- Flora of the U.S.S.R. [Springfield, Va.: Israel Program for Scientific Translations; 1968- url p. 376.
- Hooker, W. J. Flora boreali-americana, or, the botany of the northern parts of British America: compiled principally from the plants collected by Dr. Richardson & Mr. Drummond on the late northern expeditions, under command of Captain Sir John Franklin, R.N. To which are added (by permission of the Horticultural society of London, ) those of Mr. Douglas, from north-west America, and of other naturalists /by Sir William Jackson Hooker. 1 1840 London, H.G. Bohn -1840. url p. 297.
- Journal of ethnobiology. 19 1999 Flagstaff, Ariz.: Center for Western Studies, 1981- url p. 208.
- Manual of the botany (Phaenogamia and Pteridophyta) of the Rocky mountain region, from New Mexico to the British boundary. By John M. Coulter. and Chicago: Ivison, Blakeman, Taylor, and company, 1885. url p. 218.
- Mountain wild flowers of America: a simple and popular guide to the names and descriptions of the flowers that bloom above the clouds / by Julia W. Henshaw. Boston: Ginn, 1906. url p. 302, p. 378.
- Mountain wild flowers of America; a simple and popular guide to the names and descriptions of the flowers that bloom above the clouds, by Julia W. Henshaw. Toronto, Briggs, 1906. url p. 302, p. 378, p. 378.
- Mountain wild flowers of Canada; a simple and popular guide to the names and descriptions of the flowers that bloom above the clouds, Julia W. Henshaw. Toronto, Briggs, 1906. url p. 302, p. 378.
- New manual of botany of the central Rocky mountains (vascular plants) Cincinnati [etc.]American Book Company[c1909] url .
- Phytologia. Bronx Park, New York, H.A. Gleason and H.N. Moldenke, url p. 6.
- Report for the year - British Columbia Provincial Museum. [Victoria]; Printed by A. Sutton [etc.], for the Queen. url .
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- Selected western flora: Manitoba, Saskatchewan, Alberta / Toronto: Macmillan Company of Canada, [c1915] url .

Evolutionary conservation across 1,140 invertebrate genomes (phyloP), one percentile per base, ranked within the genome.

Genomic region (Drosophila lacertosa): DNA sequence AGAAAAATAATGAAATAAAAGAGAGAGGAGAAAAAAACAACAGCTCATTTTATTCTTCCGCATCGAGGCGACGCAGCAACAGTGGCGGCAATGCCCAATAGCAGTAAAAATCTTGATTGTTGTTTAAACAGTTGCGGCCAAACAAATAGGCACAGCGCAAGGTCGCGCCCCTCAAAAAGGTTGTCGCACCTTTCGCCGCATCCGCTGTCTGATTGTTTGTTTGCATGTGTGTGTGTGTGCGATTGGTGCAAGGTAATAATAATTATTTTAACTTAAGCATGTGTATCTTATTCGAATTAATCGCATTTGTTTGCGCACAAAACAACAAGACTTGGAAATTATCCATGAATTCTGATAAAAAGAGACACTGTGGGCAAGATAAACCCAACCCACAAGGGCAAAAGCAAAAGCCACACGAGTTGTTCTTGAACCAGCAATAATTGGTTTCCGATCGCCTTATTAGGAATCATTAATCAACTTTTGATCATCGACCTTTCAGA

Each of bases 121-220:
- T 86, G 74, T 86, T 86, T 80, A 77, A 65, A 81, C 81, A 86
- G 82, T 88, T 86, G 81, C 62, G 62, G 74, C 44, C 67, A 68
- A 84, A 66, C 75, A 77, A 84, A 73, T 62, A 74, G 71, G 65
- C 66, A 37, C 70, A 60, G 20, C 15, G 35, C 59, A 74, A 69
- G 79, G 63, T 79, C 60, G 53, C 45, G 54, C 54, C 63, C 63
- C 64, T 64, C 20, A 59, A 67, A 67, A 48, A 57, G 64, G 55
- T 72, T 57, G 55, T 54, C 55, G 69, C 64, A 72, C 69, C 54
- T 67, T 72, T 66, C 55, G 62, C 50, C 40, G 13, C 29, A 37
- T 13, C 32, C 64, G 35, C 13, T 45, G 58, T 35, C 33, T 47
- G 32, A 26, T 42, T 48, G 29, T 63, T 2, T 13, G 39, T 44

- Sensitive plant surveys in the Bull River and adjacent drainages, U.S.D.A. Forest Service, Region 1, Kootenai National Forest, Montana / prepared by Lisa Ann Schassberger and J. Stephen Shelly. Helena, Mont.: Montana Natural Heritage Program, . url p. 54.
- Sensitive, threatened, and endangered vascular plants of Montana / Peter Lesica, J. Stephen Shelly. Helena, Mont.: Montana Natural Heritage Program, Montana State Library, 1991. url p. 80.
- Synoptical flora of North America. New York, American Book Company, 1878-1895/97 [v.2, pt. 1, 1878] url p. 431.
- Synoptical flora of North America: the Gamopetalae, a second edition of vol. I, pt. II, and vol. II, pt. I / collected by Asa Gray. Washington, D. C.: Smithsonian Institution, 1888. url p. 431.
- The Canadian field-naturalist. 75 1961 Ottawa, Ottawa Field-Naturalists' Club. url p. 120, p. 149, p. 187, p. 268, p. 290, p. 302, p. 320, p. 323, p. 325, p. 428, p. 555, p. 571, p. 65, p. 69, p. 742, p. 766, p. 99.
- The Great Basin naturalist. 39 1979 Provo, Utah: M.L. Bean Life Science Museum, Brigham Young University, 1939-1999. url p. 281.
- Torrey, J. & A. Gray A flora of North America: containing abridged descriptions of all the known indigenous and naturalized plants growing north of Mexico, arranged according to the natural system /by John Torrey and Asa Gray. New York: Wiley & Putnam, 1838-. url p. 489.
- Wild flowers of the North American mountains. New York, McBride, 1917. url p. 371, p. 44.
- Zoe:a biological journal. San Diego, Calif. [etc.]Zoe Publishing Co. url p. 112, p. 112.
- Babcock, E. B. 1947. The genus Crepis. Pt. 1: The taxonomy, phylogeny, distribution, and evolution of Crepis. Pt. II: Systematic treatment. Univ. Calif. Publ. Bot. 21, 22.
- Brands, S.J. (comp.) 1989-present. The Taxonomicon. Universal Taxonomic Services, Zwaag, The Netherlands. Accessed January 10, 2012.
Accessed through GBIF Data Portal November 21, 2007:
- Canadian Museum of Nature, Canadian Museum of Nature Herbarium
- Missouri Botanical Garden, Missouri Botanical Garden
- USDA PLANTS, USDA PLANTS Database
- University of Alaska Museum of the North, University of Alaska Museum of the North Herbarium
- Utah Valley State College
- , Utah Valley State College Herbarium
- Biodiversity Heritage Library NamebankID: 2658417
- Catalogue of Life Accepted Name Code: Ast-7917
- Global Biodiversity Information Facility Taxonkey: 13747795
- Globally Unique Identifier: urn:lsid:ipni.org:names:199835-1
- Integrated Taxonomic Information System (ITIS) Taxonomic Serial Number (TSN): 37183
- Natural Heritage Network Species Identifier: PDAST2R070
- U.S.D.A. Plant Symbol: ASEL7
- Zipcode Zoo Species Identifier: 22340
- David J. Bogler "Crepis". in Flora of North America Vol. 19, 20 and 21 Page 214, 216, 217, 219, 222, 223, 228. Oxford University Press. Online at EFloras.org. [back]
- Mean = 799.750 meters (2,623.852 feet), Standard Deviation = 614.980 based on 51 observations. Altitude information for each observation from British Oceanographic Data Centre. [back]